It’s the age-old quandary.
An author client of mine is deep into his first book. Or rather what could be three books, according to his editor.
He asked what book should he start with?
My reply: What topic are you most passionate about?
His reply: Well, I love topic A. But topic B is more commercial. I think it will sell better.
But, I asked, will you enjoy writing it? I don’t know about you, but if I’m not really into something, I get bored and it’s really a chore. And if I hate it, I really suck at it.
I’ll be curious to see which book he writes first.
What would you do?
I honestly think that passion is the difference between a truly good book and a so-so one. Thanks for weighing in, Phyllis. I enjoyed reading Praying Dove and I know it was your passion for your story and your characters that kept me involved and turning the page.
I wrote from my heart. I’ve been told that I have multiple audiences and that is hard to market. “Oh well,” I say. It is what I wanted to write. My book has been in print for one week, and I have already had a magnificent start.
I vote, write from your heart.
Did you revise your book because of your “inner voice” or was it on the advice of your editor? I’m just curious.
Write the book I was passionate about. I’m in the process of writing a book and I’m on my third attempt. I’m feeling much better about this version -it’s much more related to what I enjoy about writing my blog.
Hi Eric, Self-published authors (or as we like to call them now) independent publishers do hire editors to work with them on their manuscripts. In fact, I encourage it! One of my editor friends, Joyce Miller, tells prospects, “You’re a good writer. I can make you better.” The editor’s role kind of depends on the editor and what the author hires them to do. Some will only copy edit for spelling and grammar. Others will get a lot deeper and work with you on structure and even plot.
Podcasting a book chapter by chapter for free is an awesome way to promote. I have been finding that people will buy a printed book they’ve already listened to for free. Plus, the author gets a chance to send his/her work out for feedback. The sci-fi genre has been really successful at this, and I think even nonfiction authors would benefit.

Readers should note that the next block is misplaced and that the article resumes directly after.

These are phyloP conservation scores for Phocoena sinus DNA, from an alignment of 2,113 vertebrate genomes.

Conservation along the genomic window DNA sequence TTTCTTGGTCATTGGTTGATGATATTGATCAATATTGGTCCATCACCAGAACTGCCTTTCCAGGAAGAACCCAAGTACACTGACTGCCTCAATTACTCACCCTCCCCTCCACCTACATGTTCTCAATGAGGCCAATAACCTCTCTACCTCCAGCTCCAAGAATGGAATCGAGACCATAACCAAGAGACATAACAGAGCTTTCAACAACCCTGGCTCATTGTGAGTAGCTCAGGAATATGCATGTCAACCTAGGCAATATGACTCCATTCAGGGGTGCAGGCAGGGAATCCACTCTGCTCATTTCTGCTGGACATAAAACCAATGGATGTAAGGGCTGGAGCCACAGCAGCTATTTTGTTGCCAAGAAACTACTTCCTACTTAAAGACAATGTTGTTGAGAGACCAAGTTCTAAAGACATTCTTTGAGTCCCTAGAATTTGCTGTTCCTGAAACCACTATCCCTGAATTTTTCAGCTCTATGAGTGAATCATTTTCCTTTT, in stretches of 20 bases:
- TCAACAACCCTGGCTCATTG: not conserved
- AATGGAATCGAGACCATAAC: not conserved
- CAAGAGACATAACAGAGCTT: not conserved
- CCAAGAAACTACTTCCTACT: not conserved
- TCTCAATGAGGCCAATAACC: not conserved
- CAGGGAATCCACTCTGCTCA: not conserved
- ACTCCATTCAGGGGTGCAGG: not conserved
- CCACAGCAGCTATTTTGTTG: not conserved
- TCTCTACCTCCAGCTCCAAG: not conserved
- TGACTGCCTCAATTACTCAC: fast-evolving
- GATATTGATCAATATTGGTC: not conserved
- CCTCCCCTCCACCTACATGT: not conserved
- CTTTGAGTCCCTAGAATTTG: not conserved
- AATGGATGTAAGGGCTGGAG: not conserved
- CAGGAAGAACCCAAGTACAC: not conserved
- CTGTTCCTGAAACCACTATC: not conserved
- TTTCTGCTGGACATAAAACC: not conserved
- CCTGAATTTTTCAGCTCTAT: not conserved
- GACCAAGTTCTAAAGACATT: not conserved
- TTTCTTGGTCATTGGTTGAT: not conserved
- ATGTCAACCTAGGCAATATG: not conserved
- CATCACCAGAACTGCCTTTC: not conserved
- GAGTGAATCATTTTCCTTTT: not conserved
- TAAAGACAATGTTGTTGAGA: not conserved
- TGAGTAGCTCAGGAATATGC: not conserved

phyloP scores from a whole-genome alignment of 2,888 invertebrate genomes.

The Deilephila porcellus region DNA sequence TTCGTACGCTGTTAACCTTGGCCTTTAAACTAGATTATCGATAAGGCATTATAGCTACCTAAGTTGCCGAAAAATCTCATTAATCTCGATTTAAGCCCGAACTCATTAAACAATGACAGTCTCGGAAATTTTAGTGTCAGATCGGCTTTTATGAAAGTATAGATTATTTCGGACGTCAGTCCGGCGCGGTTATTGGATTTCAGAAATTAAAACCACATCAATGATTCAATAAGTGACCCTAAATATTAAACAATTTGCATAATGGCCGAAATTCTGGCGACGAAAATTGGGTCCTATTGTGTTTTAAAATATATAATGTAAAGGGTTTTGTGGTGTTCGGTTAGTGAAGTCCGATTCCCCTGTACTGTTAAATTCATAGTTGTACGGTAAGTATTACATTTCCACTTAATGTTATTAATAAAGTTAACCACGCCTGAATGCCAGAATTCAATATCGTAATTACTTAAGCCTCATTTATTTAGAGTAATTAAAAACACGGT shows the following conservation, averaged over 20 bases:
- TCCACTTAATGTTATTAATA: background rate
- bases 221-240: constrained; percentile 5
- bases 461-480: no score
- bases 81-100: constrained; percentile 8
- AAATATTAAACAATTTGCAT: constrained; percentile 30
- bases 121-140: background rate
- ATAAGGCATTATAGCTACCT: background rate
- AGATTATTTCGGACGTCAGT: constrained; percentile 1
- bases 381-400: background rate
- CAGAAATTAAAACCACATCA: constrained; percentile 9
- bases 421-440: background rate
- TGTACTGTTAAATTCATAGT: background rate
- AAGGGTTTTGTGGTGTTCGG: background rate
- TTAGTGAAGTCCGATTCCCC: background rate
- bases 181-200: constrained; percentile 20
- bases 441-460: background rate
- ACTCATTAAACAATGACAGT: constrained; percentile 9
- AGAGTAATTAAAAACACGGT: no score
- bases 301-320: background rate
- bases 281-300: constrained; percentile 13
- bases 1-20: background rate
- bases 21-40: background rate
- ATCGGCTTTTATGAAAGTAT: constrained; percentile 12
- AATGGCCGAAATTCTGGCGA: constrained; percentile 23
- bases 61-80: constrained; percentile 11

You speak of your author’s ‘editor’. I’m curious about this role. I’ve heard of authors having editors when they work with agents or publishers, but since he is one of yours, I’m of the impression that he is going the self-publishing route. If this is so, has he paid someone to be his editor? And if so, is the role coach/mentor/grammar checker/etc.?
BTW, thanks for the recent check 🙂
Also, in case you are not aware of it (and not having read your entire blog I can’t say one way or the other), podcasting has had a huge impact on new authors, at least in the scifi arena.
I’ve been following some of them and here’s the strategy: podcast your first book for free and get a following. Show up to a publisher with a list of 10,000 followers and say “See, I already have a market of fans.” Also: ask people to gang up and buy your book on Amazon on its release day – that way your sales spike and you look like a big dog, because you were #532 or something on Amazon for a day. Interesting how social media and podcasting (and the internet generally) have changed the landscape…
Authors that have used this strategy: Mur Lafferty (queen of scifi podcasting) and Scott Sigler. There are others but those are the ones I’m familiar with. Note that this is spilling over into television shows as well – see StrangerThings.tv
Also, an homegrown audio drama called The Leviathan Chronicles has an interesting business model. They have given away their first season and are selling backstory and subplot episodes. They also plan to sell the whole first season as a package on audible. And of course, there is the inevitable logo schwag like mugs, caps and clothing.
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